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Welcome to the twenty-fifth issue of Science in School


The print copy of this issue of Science in School has a mass of nearly a quarter of a kilogram. But do you know how a kilogram is defined? And did you know that the definition of a kilogram may be about to change, with the help of CERN?

The mystery of altruism

By Oren Harman


Does true altruism exist? And can science provide the answer?

Weighing up the evidence: what is a kilo?

By Eleanor Hayes and Marlene Rau


We all know what a kilogram is – or do we? Researchers worldwide are working to define precisely what this familiar unit is.

The changing face of orthodontics

By Sophie and Georges Rozencweig


Many of us have had our teeth straightened with braces. Few people know, however, that orthodontics involves a great deal of fundamental science and fast-moving technology.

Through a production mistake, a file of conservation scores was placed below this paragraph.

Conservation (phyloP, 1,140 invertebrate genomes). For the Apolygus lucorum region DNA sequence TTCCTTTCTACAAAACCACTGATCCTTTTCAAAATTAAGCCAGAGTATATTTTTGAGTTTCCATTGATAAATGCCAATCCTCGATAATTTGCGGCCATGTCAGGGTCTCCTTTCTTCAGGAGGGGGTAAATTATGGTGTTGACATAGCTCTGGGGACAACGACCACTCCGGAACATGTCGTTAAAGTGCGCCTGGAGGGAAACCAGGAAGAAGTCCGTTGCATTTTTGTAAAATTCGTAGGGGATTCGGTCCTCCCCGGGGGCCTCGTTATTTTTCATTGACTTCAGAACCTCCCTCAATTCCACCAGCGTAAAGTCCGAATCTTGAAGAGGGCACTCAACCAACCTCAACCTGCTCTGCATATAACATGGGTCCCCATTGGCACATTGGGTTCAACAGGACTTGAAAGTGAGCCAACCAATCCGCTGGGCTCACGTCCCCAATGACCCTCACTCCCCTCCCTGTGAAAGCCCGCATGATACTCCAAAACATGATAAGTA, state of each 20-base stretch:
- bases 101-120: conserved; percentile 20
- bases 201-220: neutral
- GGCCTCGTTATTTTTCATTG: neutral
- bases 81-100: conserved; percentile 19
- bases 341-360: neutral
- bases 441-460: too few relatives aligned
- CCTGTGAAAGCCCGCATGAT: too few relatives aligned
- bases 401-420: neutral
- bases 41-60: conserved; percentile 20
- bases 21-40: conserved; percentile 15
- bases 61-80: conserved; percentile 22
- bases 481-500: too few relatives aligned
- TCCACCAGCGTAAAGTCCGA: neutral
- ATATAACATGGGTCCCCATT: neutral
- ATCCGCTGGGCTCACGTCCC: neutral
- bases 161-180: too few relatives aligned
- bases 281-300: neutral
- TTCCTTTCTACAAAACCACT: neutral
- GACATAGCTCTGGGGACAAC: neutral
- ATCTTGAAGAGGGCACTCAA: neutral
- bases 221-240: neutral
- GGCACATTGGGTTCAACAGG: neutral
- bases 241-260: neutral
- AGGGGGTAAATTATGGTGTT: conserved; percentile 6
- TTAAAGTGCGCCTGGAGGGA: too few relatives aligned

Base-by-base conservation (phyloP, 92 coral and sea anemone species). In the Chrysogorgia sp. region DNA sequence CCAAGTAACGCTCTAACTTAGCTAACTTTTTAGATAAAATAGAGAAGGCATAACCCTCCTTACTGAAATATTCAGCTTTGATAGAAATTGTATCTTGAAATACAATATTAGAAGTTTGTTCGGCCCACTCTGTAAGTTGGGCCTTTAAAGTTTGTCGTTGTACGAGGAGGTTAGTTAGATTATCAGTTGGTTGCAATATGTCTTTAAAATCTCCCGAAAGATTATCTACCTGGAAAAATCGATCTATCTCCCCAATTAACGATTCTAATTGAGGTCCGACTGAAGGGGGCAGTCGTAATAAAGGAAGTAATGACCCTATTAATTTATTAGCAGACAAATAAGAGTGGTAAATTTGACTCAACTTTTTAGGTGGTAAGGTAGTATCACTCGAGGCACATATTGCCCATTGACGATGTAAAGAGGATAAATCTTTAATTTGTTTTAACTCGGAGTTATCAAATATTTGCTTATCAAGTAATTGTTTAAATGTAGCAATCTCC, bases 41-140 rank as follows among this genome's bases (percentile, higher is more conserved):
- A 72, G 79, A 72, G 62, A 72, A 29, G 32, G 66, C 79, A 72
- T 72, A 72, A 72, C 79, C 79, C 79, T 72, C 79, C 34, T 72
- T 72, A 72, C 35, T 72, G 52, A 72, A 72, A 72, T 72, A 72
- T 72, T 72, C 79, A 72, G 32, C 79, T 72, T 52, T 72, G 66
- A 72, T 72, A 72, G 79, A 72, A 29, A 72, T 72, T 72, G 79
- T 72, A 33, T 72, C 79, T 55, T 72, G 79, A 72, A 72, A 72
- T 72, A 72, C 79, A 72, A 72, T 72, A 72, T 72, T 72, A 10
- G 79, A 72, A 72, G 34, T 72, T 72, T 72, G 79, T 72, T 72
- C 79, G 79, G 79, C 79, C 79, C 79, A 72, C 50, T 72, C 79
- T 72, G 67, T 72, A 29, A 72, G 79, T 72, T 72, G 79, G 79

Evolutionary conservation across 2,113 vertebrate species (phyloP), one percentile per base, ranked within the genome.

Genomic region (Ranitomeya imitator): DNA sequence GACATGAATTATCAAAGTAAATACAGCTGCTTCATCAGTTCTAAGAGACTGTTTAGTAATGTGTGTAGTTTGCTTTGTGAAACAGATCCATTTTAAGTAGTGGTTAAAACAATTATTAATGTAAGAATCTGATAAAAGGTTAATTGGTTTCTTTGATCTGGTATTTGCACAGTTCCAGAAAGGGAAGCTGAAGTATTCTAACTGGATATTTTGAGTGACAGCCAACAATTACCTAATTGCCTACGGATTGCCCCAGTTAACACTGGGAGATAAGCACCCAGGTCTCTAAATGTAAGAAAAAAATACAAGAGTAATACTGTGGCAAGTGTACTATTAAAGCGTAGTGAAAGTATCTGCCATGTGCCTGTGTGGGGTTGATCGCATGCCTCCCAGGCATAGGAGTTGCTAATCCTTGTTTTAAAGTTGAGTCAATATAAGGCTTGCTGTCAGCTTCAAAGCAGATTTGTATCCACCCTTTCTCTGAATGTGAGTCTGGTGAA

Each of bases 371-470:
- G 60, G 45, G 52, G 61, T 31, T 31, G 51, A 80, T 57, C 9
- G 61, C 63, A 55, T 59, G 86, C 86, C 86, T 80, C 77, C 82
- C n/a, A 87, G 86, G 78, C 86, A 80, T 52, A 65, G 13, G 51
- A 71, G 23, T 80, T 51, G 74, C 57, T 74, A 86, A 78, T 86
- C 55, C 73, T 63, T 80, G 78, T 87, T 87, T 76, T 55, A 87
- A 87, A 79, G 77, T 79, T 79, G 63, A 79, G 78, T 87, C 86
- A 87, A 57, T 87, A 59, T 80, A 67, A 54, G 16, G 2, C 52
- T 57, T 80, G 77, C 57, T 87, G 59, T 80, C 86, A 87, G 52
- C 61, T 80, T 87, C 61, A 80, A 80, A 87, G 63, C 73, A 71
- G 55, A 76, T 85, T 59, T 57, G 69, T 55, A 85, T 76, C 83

Science in the open: bringing the Stone Age to life for primary-school pupils

By Petra Breuer-Küppers


Taking pupils out of the classroom opens up a whole range of activities for teaching young children about the natural world.

Galileo and the moons of Jupiter: exploring the night sky of 1610

By Carla Isabel Ribeiro


Learn how you and your students can use mathematics to study Jupiter’s moons.

Exploring scientific research articles in the classroom

By Miriam Ossevoort, Marcel Koeneman and Martin Goedhart


Learn how to use research articles in your science lessons.

Movers and shakers: physics in the oceans

By Susan Watt


Contrary to the popular saying, deep waters are often far from still – which is just as well for marine life. Activities using simple water tanks are a good way to find out about the physics at work beneath the waves.

Magnetic science: developing a new surfactant

By Julian Eastoe, Paul Brown, Isabelle Grillo and Tim Harrison


With the use of detergents and other surfactants on the rise, the resulting pollution is worrying. One answer: surfactants that can be collected and re-used simply by switching a magnetic field on and off.

The numbers game: extending the periodic table

By Oli Usher


Until a few centuries ago, people believed that the world was made only of earth, air, water and fire. Since then, scientists have discovered 118 elements and the search is on for element 119.

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